No such thing as a sure thing

A former council block comes with guaranteed returns. But can we be certain, asks Jenny Knight
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The Independent Online

It sounds like a wonderful deal for nervous property investors: a 10-year guaranteed inflation-proof rental return of 5 per cent on studio flats in Belsize Park, north London. Even the prices sound good - £169,000 to £200,000 compared with the average price of about £225,000 for a studio flat in the area.

It sounds like a wonderful deal for nervous property investors: a 10-year guaranteed inflation-proof rental return of 5 per cent on studio flats in Belsize Park, north London. Even the prices sound good - £169,000 to £200,000 compared with the average price of about £225,000 for a studio flat in the area.

Better still, the flats are already tenanted by Camden Council and the likelihood is that Camden will want to extend its lease when the 10 years are up. The deal means that the biggest fears of property investors - no tenant or falling rents - are not a factor. The 10-year term also protects investors from the vagaries of the property market. Prices may soar one year and plummet the next but over a 10-year period it would be remarkable if values fell.

Yet David Galman, sales director of Galliard Homes, admits: "The big question mark is what happens when the agreement with Camden Council expires. We think that local authorities will still have problems housing people and Camden will still want the flats. We won't just walk away, we will try to set up a deal on the landlords' behalf and also help buyers to set up a landlords' association to manage their long- term investments."

The 5 per cent return is linked to the retail price index. If that goes up, so does the guaranteed rent; but if it falls, the yield will not fall below 5 per cent. A flat costing £175,000 will earn £8,750 in the first year, but if the retail price index rises by 2 per cent in 2005, the guaranteed net yield will rise to £8,925.

The phrases "local authority tenants" and "housing benefit" frighten many landlords but agreements with housing associations and councils have their plus side. Instead of the landlord or his agent having to cope with awkward, destructive or insolvent tenants, this headache is passed to the council. But it has to be said that these studio flats may not increase in price at the same rate as similar owner-occupied blocks and they will almost certainly be more difficult to sell.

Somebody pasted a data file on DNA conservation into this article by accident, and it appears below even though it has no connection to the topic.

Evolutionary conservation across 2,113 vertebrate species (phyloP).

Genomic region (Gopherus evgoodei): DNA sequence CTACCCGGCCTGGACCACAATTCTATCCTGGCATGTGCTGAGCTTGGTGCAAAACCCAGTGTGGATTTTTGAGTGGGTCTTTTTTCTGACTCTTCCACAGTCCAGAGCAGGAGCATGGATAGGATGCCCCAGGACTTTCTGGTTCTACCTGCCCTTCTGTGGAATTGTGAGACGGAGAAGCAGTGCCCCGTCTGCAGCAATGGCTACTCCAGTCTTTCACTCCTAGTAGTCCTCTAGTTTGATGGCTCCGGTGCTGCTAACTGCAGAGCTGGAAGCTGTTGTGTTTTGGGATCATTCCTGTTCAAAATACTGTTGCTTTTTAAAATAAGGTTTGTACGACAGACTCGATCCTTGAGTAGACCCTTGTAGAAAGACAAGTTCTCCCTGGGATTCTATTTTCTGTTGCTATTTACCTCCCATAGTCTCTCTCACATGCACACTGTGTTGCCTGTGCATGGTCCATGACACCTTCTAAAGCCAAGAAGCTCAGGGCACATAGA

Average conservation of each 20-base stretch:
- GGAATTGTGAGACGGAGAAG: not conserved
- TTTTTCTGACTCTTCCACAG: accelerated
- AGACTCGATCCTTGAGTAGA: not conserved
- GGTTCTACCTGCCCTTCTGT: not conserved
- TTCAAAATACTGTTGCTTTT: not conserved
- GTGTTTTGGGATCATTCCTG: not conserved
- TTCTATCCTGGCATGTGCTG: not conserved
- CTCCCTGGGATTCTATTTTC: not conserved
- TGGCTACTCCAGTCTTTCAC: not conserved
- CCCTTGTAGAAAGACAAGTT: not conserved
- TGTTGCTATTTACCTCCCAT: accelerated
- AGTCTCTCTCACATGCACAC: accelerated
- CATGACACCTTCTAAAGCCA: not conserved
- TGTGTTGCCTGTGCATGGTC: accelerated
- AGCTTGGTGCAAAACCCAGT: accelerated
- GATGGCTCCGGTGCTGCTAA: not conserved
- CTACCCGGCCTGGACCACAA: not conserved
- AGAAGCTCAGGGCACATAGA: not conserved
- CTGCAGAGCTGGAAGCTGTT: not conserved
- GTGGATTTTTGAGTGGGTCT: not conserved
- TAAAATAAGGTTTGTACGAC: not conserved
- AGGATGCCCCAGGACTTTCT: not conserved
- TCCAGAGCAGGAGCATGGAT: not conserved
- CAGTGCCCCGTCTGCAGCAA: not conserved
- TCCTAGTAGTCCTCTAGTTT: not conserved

Under the terms of the lease, owners cannot occupy the properties and tenants must be nominated by the council. This means that the only buyers will be other investors - just the type to be looking for a bargain and not likely to be swayed by the nice colour of the kitchen units and the newly painted walls.

The block itself, at the junction of England Lane and Haverstock Hill, is a pleasant red-brick, turn-of-the-century building, containing 169 studios, all equipped with bathrooms and kitchens. It was used as nurses' quarters and now accommodates students and the homeless.

Galliard reckons it has spotted a market for wannabe investors, gagging to join the property jamboree with a buy-to-let flat but only ready to risk or able to finance properties in the £150,000-£200,000 range.

Galman said: "It's really hard to find anything in a decent location for that sort of price. We think our prices are the ideal solution for those looking for a long-term and stable investment. As to capital appreciation, no one knows. In 10 years' time my guess is that a studio in Belsize Park would cost a lot more than £175,000."

Galliard is holding an open weekend on 18 and 19 September at the Hampstead Town Hall on Haverstock Hill, when it hopes to stimulate sales mania involving queues of people waving chequebooks. Barry Manners from letting agents Chards says: "I'm not a great fan of rental guarantees but this deal sound better than most. In fact, the best-yielding properties at the moment in London are small ones - some rents have gone up by 25 per cent this year - and buyers could probably get something offering better yields and also more likely to offer capital appreciation, if they got out there and looked for themselves. On the yield side this is a safe punt and there will probably be continuing demand for this type of property."

Many developers, particularly in the London market, have began to offer rental guarantees to investment buyers of 5 per cent to 7 per cent for one to five years. The guarantees are not inflation-proofed and are mostly offered on selected developments where builders want to sell quickly or where they think the market needs a boost.

Some property experts warn investors to be wary of these guarantees, saying they may mask the fact that properties are overpriced. The guarantee may also conceal the ugly news that the properties will not fetch an economic rent or may be hard to let because of the numbers of investment buyers who will be fighting for the same tenants.

Graham Gould of Residential Property Investment Management Ltd says that no incentive is worth as much as a price cut. "Guaranteed rents are a take-on in my view. A guaranteed rent for two years doesn't help if on the third year the rent drops dramatically. If you work out what the guarantee costs the developer it is usually very little."

He advises investors to work out the real cost of rental guarantees and to look for catches. Some guarantees are only available if the investor agrees to buy the developer's overpriced furniture pack and nearly all have to be arranged by a specified letting and managing agent whose fees may be higher than average. This prevents the buyer from cutting costs by looking after the flat himself.